Quote by Winston S. Churchill: “We shall go on to the end, we shall fight in Fr...”
We Shall Go to War - The Crown Season 2 Soundtrack
We shall fight on the beaches
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This was the second of three major speeches given around the period of the Battle of France ; the others are the " Blood, toil, tears, and sweat " speech of 13 May and the " This was their finest hour " speech of 18 June. Events developed dramatically over the five-week period, and although broadly similar in themes, each speech addressed a different military and diplomatic context. In this speech, Churchill had to describe a great military disaster, and warn of a possible invasion attempt by the Nazis , without casting doubt on eventual victory. He also had to prepare his domestic audience for France's falling out of the war without in any way releasing France to do so, and wished to reiterate a policy and an aim unchanged — despite the intervening events — from his speech of 13 May, in which he had declared the goal of "victory, however long and hard the road may be". He had done so as the head of a multiparty coalition government , which had replaced the previous government led by Neville Chamberlain as a result of dissatisfaction with the conduct of the war, demonstrated by the Norway debate on the Allied evacuation of Southern Norway. Churchill had spoken to the House of Commons as Prime Minister for the first time on 13 May, to announce the formation of the new administration:.
From the moment that the French defences at Sedan and on the Meuse were broken at the end of the second week of May, only a rapid retreat to Amiens and the south could have saved the British and French Armies who had entered Belgium at the appeal of the Belgian King; but this strategic fact was not immediately realised. The French High Command hoped they would be able to close the gap, and the Armies of the north were under their orders. Moreover, a retirement of this kind would have involved almost certainly the destruction of the fine Belgian Army of over 20 divisions and the abandonment of the whole of Belgium. Therefore, when the force and scope of the German penetration were realised and when a new French Generalissimo, General Weygand, assumed command in place of General Gamelin, an effort was made by the French and British Armies in Belgium to keep on holding the right hand of the Belgians and to give their own right hand to a newly created French Army which was to have advanced across the Somme in great strength to grasp it. However, the German eruption swept like a sharp scythe around the right and rear of the Armies of the north.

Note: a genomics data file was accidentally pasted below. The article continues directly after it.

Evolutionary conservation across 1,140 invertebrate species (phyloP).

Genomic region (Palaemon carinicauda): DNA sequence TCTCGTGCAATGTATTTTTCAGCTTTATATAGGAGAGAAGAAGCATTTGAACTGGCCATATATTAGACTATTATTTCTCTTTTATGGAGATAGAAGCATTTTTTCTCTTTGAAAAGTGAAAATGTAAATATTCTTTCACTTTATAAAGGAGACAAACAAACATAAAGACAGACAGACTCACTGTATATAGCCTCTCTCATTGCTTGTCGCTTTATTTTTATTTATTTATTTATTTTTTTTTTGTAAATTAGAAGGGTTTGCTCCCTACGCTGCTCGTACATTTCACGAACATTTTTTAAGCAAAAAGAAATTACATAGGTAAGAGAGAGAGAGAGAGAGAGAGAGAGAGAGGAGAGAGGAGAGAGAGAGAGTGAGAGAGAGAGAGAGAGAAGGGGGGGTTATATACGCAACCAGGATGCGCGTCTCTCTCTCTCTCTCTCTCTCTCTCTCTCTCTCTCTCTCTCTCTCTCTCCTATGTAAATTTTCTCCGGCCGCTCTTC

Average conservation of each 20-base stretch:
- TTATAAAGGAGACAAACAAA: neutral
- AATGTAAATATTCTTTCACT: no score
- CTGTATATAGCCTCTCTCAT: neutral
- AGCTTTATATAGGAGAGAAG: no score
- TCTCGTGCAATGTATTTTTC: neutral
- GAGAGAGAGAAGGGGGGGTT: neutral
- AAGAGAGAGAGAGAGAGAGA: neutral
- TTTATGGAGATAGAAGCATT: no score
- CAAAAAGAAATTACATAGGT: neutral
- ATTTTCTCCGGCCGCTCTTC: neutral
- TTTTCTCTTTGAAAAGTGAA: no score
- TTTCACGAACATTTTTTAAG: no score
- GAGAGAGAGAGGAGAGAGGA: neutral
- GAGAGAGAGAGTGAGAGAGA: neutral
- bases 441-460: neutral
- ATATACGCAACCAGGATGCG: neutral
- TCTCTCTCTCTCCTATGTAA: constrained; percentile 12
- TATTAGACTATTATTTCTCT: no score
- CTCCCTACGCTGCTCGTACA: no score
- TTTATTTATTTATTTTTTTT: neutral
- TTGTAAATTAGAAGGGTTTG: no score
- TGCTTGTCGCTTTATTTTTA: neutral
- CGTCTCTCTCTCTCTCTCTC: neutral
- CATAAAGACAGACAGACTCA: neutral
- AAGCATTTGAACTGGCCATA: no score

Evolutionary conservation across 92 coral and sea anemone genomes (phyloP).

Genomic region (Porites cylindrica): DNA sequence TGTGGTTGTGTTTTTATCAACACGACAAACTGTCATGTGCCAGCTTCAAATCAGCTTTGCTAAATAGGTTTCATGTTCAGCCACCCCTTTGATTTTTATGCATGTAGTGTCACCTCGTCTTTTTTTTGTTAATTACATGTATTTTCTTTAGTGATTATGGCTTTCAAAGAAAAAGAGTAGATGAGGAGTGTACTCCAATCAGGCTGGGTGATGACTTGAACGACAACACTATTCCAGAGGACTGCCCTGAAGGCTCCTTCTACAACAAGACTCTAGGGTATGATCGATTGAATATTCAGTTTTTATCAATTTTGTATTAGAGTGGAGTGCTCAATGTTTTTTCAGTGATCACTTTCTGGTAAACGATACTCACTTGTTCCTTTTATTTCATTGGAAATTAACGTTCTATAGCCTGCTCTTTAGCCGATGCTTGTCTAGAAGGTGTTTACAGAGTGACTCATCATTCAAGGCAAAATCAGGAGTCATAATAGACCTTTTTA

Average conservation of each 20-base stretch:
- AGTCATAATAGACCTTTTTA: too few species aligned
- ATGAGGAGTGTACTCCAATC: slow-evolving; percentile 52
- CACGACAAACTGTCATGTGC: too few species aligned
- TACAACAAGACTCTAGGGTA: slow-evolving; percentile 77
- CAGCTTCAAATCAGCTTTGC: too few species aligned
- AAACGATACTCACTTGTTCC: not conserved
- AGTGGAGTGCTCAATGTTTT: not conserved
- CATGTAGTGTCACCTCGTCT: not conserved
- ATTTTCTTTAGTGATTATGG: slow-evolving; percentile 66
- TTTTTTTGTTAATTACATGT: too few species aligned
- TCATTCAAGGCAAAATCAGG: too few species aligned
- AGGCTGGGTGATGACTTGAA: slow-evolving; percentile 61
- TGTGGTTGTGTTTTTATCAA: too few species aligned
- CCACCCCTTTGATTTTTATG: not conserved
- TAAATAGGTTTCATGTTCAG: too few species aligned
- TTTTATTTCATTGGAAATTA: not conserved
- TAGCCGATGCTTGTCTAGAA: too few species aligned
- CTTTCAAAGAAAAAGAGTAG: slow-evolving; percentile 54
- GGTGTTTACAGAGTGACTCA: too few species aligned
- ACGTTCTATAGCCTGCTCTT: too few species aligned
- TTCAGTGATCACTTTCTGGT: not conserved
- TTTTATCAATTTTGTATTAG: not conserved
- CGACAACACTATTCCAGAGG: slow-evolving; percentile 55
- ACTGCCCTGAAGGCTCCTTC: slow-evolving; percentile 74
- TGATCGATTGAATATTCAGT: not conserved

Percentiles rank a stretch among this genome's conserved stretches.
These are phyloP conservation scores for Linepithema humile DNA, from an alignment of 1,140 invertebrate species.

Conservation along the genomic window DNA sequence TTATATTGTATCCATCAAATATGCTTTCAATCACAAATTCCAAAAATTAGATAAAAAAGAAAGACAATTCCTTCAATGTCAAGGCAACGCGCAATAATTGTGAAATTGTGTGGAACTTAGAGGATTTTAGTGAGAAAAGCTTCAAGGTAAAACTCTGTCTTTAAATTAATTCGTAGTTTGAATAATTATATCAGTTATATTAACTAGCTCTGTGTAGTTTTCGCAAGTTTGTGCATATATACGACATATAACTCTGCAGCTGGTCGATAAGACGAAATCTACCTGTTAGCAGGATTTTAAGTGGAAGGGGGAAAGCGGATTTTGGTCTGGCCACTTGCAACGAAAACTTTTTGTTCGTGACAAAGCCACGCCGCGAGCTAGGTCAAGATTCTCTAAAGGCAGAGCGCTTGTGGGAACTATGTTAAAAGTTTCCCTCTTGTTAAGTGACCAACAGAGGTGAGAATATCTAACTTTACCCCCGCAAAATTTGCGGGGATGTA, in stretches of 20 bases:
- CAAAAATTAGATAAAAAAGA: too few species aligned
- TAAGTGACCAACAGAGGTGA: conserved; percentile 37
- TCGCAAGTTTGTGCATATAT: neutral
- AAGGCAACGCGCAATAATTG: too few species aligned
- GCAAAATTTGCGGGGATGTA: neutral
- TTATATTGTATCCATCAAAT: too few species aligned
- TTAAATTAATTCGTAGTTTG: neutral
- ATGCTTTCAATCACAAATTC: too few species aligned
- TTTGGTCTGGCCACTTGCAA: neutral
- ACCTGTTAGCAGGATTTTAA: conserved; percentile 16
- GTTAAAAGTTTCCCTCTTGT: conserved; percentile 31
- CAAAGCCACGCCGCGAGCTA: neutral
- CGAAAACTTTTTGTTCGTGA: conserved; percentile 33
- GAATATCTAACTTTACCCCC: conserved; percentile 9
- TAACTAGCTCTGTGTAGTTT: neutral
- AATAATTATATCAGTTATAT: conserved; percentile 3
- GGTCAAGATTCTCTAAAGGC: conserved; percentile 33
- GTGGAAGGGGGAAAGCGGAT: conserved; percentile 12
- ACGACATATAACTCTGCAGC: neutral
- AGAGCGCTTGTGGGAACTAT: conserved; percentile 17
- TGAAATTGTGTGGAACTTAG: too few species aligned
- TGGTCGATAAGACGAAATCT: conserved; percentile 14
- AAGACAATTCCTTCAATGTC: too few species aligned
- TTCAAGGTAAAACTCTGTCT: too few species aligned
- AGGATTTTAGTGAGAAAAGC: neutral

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We shall go to war!
Oh, the thrill of war. Or rather, the thrill of the thought of war — while you flip channels to watch studio cockfights, and your Navratri fasting gives you a high that you believe to be aspontaneous swelling of nationalistic pride. The thrill is primal. And it is real. Folks who find this warmongering stupid — and it is stupid — tend to underestimate the force with which such alust-show comes radiating through, flattening everything else in its path. Thankfully, not too many have anything to do with any decisions that can lead to war or everlasting peace.